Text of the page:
Ashvini Kumar Saxena June 15, 2011 at 7:33 pm

Hi Mouh,

I am really sorry that your past was brought to you because of my post. Infact upon reading that you had tears in your eyes, I too felt very sad.
I did this post to outline the conditions of thousands of children whose suicides fill up newspaper everyday( one more happened today because she scored 85% instead of 90%). The question is how to make everyone understand what you have said? Enterprising nature needs “Education” and not “literacy” and a person who is prepared for challenges can handle life much better than those who are just literate. Here in India it is so common that people dread exam results. I wish all of us could do something to console them , get them the examples you have put forward.

By encouraging awareness, we can take their minds off the path to destruction.
Thanks for your soulful comment. I hope you are doing fine.


Carolyn June 15, 2011 at 7:17 am

Hi Ashvini, Very interesting post. Unfortunately, teenage suicide seems to be growing other places as well, though perhaps not as much as in India. Last year there was a town in England where high school students allegedly had a suicide pact. It’s such a tragedy when so much of life is ahead of them.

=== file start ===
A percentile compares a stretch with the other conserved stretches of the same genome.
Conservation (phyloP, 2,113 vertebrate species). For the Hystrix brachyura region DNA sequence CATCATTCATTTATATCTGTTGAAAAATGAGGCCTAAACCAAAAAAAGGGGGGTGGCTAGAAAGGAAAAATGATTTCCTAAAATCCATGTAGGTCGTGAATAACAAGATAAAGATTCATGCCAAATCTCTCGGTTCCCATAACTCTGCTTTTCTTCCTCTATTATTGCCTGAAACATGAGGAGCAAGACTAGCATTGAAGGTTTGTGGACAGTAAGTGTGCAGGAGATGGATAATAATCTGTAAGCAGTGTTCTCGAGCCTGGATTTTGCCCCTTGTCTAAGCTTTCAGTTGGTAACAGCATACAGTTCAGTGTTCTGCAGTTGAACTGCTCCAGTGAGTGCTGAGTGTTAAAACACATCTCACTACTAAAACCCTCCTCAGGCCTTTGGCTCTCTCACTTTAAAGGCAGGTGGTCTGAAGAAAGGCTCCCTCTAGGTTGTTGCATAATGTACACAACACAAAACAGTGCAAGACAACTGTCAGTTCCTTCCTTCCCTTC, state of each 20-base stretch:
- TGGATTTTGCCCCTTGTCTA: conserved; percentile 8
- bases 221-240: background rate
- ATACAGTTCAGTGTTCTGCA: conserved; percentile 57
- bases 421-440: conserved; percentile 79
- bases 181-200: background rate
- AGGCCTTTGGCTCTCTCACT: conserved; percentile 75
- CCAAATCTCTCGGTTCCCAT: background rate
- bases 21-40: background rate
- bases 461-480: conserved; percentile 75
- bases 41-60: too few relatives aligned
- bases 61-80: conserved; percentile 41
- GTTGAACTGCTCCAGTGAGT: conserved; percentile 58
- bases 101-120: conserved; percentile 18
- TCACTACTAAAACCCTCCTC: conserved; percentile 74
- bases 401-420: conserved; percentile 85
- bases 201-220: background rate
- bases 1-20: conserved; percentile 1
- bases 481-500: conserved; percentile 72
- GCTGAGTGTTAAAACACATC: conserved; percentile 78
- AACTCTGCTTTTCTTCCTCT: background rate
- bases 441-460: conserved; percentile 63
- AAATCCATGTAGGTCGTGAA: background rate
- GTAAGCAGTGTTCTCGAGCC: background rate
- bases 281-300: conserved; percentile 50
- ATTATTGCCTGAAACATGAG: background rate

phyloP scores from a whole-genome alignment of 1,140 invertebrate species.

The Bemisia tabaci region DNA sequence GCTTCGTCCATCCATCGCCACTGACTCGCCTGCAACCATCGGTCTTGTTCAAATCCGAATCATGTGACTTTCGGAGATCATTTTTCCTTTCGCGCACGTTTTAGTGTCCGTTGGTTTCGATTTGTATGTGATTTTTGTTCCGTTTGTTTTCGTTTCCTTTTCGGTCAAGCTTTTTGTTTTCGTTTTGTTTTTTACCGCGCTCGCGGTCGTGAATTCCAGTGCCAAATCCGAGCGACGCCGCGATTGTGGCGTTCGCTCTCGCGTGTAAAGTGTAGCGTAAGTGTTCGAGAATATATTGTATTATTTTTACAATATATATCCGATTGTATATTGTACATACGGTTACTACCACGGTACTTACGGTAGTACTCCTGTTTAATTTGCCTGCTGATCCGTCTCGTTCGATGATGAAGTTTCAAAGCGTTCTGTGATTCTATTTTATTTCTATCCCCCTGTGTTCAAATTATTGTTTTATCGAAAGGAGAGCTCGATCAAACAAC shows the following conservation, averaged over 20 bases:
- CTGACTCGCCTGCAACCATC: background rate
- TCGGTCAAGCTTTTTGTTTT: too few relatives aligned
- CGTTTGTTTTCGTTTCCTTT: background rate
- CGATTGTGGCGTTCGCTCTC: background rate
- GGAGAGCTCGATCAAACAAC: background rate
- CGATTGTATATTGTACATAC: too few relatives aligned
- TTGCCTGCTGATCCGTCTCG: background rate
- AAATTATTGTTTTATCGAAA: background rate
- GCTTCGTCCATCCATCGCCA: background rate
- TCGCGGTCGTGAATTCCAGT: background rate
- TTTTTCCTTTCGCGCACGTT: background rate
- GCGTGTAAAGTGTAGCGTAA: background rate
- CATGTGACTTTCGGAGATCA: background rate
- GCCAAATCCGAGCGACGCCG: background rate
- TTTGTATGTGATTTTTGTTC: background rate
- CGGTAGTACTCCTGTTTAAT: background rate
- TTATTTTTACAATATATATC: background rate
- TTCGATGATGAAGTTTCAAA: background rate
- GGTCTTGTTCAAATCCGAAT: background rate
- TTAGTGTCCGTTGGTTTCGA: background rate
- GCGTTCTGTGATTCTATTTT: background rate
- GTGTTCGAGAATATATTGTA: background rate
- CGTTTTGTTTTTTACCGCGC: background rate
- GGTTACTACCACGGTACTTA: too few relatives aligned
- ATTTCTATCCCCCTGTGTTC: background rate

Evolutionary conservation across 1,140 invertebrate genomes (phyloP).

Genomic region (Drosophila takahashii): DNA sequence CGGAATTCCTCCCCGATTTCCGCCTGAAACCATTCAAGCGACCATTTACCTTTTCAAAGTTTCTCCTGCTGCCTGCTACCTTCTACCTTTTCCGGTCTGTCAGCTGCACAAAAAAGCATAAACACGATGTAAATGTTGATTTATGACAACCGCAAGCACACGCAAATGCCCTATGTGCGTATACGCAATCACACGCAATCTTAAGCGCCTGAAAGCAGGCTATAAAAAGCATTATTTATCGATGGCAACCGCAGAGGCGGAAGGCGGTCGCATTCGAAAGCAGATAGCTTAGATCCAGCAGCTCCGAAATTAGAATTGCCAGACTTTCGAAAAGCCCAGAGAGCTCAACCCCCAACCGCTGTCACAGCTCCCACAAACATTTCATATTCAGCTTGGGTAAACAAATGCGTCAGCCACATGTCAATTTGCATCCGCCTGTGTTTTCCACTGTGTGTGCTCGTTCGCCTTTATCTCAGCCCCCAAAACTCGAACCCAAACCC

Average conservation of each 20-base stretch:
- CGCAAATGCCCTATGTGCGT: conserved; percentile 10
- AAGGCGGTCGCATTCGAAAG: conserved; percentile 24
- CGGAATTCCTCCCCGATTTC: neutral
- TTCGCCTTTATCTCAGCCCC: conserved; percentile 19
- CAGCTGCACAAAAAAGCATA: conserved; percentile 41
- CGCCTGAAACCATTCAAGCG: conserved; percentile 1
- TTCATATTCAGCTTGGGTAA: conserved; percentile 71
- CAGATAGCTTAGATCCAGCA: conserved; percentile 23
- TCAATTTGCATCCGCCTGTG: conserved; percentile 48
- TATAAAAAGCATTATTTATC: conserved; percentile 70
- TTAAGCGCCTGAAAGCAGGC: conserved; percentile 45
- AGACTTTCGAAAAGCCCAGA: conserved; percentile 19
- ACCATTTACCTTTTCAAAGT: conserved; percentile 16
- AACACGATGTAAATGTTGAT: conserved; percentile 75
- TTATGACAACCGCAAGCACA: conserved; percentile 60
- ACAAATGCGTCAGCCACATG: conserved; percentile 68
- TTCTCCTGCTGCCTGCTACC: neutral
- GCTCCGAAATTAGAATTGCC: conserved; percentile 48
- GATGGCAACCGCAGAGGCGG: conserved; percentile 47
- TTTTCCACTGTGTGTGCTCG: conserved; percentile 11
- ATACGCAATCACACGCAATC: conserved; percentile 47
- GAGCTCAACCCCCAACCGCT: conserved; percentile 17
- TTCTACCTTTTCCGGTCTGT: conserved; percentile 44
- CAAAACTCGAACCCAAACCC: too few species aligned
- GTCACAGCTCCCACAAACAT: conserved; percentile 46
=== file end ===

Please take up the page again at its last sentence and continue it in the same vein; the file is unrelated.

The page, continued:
Your post reminds me of the debate between the infamous Tiger Mom and the more Western way of raising children. What is a parent’s roll in pushing/supporting their children? There are ongoing discussions, but I’m on the encouraging, supporting side of the fence. But that’s what works for our family.

Bravo to you with resisting the pressures from your teachers and succeeding in spite of their lack of faith in you.


Ashvini Kumar Saxena June 15, 2011 at 2:25 pm

Hi Carolyn,
Thanks for your comments and welcome to my blog.

I am not in favour at all of “Tiger Mom” style of raising kids. It is akin to telling them what parents want. This is exactly the antithesis of what entrepreneurship is all about. It is about independent thinking and thinking about giving back to the world. A kid born in constricted environment will never ever develop those skills. In India the pressure to do well is excess because of very high competition. Today one college talked about 100% cutoff for the entry. Can you imagine that ?
The kids lose their innocence and creativity because they are put on a treadmill. I feel this neither helps society nor it helps individual children.


raverture @ personalized wedding favors June 14, 2011 at 1:59 pm